“I see life as a passageway, with no fixed beginning or destination. We tend to focus on the destination all the time and forget about the in-between spaces.”
It’s probably been one of the most Instagrammable exhibitions since the Jeff Koons retrospective (the balloon dog guy) and Yayoi Kusama’s ‘All the Eternal Love I Have for the Pumpkins‘ – that exhibition that had a selfie room with light up yellow pumpkins, you know? Admittedly, if you scroll deep into my Instagram, you’ll find a selfie or two with some of these famous artworks. Yet it’s understandable why ‘Passage/s‘ has become so Instagrammable.
Not only just for its fluorescent colours, Do Ho Suh creates an interactive space where one can move between delicately precise walls, rich in details and experience “a sense of being in flux, crossing boundaries and moving between psychological states”. Using translucent fabrics, Suh recreates to scale the architecture of the places where he has lived and worked, from childhood homes in South Korea to Western working studios. These incredible structures explore the idea of home as both a physical structure as well as the living experience in these homes.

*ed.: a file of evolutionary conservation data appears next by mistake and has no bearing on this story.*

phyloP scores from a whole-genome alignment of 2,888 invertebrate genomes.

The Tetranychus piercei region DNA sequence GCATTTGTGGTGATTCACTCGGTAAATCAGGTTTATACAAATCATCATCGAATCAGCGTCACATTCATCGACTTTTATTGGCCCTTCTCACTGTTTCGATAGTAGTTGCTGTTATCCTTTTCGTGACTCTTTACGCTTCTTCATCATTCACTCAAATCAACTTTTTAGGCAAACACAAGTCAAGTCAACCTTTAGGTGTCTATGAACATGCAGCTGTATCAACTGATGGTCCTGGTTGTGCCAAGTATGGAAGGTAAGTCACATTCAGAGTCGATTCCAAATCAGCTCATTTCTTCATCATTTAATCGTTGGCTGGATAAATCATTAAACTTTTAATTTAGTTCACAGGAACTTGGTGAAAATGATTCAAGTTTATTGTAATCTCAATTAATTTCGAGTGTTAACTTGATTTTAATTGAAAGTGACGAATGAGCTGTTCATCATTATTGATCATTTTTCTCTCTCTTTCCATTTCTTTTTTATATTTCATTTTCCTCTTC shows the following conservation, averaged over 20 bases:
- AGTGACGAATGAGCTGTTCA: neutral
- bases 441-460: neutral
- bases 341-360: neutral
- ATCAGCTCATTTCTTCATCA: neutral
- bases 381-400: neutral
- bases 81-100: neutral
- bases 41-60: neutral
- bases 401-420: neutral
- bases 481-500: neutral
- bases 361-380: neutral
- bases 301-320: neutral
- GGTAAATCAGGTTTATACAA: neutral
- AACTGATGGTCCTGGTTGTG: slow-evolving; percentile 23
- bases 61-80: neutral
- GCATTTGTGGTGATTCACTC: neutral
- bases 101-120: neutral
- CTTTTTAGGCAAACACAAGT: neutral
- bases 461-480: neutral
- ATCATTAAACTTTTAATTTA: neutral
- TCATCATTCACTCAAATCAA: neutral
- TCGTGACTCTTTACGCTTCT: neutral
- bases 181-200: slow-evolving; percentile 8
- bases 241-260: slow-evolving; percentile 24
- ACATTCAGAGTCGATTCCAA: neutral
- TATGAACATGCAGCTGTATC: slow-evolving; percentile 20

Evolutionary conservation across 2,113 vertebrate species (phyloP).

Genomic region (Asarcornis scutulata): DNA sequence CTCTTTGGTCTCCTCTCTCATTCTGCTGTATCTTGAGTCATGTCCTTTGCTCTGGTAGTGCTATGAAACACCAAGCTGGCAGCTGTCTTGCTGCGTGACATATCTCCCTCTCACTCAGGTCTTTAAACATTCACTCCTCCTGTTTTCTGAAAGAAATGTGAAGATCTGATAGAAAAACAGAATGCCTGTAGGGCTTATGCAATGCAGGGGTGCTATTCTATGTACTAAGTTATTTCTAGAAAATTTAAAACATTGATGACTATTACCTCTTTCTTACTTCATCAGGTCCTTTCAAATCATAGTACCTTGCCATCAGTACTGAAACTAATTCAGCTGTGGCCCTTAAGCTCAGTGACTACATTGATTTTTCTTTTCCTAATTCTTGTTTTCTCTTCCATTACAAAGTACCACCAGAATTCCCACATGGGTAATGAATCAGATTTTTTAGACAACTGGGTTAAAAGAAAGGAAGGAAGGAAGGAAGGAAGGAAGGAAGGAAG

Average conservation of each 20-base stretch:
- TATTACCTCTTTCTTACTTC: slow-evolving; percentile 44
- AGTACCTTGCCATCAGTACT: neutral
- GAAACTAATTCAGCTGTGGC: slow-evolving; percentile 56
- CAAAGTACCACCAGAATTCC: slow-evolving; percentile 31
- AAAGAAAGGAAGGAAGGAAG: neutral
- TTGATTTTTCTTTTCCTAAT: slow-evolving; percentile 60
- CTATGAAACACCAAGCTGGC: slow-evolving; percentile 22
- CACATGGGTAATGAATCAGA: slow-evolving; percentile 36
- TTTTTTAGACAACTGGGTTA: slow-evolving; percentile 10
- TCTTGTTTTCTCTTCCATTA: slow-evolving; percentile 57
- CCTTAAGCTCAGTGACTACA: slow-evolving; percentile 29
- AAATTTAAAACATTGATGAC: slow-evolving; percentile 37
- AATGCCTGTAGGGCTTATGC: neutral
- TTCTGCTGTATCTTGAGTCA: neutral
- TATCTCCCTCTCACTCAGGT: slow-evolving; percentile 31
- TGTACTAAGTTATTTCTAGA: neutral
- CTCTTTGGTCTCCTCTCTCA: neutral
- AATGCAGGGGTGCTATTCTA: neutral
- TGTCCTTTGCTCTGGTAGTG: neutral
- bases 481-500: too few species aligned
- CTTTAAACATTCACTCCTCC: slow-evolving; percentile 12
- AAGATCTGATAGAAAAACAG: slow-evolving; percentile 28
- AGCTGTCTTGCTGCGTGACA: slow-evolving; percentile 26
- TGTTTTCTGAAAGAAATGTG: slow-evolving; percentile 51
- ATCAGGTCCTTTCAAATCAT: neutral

Similarly to the Burberry’s Maker Studios, Suh’s work makes you appreciate the art of craft. His two-dimensional ‘drawings’ are one of the exhibition highlights. ‘Drawings’ because these large-scale pieces are elements of architecture such as a main entrance to an apartment in New York or a staircase on the ground floor of 348 West St, sewn in the same way as ‘Passage/s‘. Once soaked in water, these compressed to scale pieces show a skeletal framework, creating intricate thread drawings.
You can feel the presence of once lived in homes, inhabited by Suh at some point in his life whilst moving through ‘Passage/s‘. A heavily detailed door knob to a plain fire exit sign remains in Suh’s memory and is present in this exhibition. Suh reminds the viewer that we are often caught up in heading towards a destination without taking notice to acknowledge the in-between spaces.
“Without these mundane spaces that nobody really pays attention to, the grey areas, one cannot get from point a to point b.”